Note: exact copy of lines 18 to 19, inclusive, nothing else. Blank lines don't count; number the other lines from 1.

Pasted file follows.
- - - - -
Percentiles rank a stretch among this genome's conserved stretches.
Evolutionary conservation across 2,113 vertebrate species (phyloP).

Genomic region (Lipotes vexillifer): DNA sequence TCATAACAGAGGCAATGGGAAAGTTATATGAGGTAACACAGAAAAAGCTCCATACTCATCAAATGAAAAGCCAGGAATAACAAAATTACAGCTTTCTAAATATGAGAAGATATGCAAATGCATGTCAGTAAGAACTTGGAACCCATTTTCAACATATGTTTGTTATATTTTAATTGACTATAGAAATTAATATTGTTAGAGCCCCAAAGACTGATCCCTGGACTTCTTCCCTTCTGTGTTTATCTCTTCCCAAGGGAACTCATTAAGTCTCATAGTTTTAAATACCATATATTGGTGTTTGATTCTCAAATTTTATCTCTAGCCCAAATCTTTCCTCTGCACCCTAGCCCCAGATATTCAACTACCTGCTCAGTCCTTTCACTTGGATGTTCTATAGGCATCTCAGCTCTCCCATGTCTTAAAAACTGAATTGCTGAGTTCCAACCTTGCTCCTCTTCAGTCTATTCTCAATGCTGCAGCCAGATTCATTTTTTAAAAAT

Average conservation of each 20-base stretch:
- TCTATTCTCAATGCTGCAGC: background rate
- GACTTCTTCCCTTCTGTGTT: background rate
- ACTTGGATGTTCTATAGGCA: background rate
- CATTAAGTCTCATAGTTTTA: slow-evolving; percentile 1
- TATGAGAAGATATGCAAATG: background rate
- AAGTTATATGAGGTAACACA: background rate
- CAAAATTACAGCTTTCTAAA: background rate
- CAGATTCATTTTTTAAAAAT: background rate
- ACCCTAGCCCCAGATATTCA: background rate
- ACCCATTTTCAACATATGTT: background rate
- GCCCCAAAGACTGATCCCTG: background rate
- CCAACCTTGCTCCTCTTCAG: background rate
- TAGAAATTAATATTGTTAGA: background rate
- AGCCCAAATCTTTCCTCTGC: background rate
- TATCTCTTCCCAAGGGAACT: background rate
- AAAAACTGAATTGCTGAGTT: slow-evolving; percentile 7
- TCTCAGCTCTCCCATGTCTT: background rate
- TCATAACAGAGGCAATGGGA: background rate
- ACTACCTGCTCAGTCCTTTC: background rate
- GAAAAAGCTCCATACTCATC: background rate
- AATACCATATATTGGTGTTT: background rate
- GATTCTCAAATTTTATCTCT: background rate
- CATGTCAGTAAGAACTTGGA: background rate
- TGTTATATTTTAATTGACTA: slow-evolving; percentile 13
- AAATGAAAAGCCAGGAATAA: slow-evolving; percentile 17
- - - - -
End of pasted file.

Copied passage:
- AGCCCAAATCTTTCCTCTGC: background rate
- TATCTCTTCCCAAGGGAACT: background rate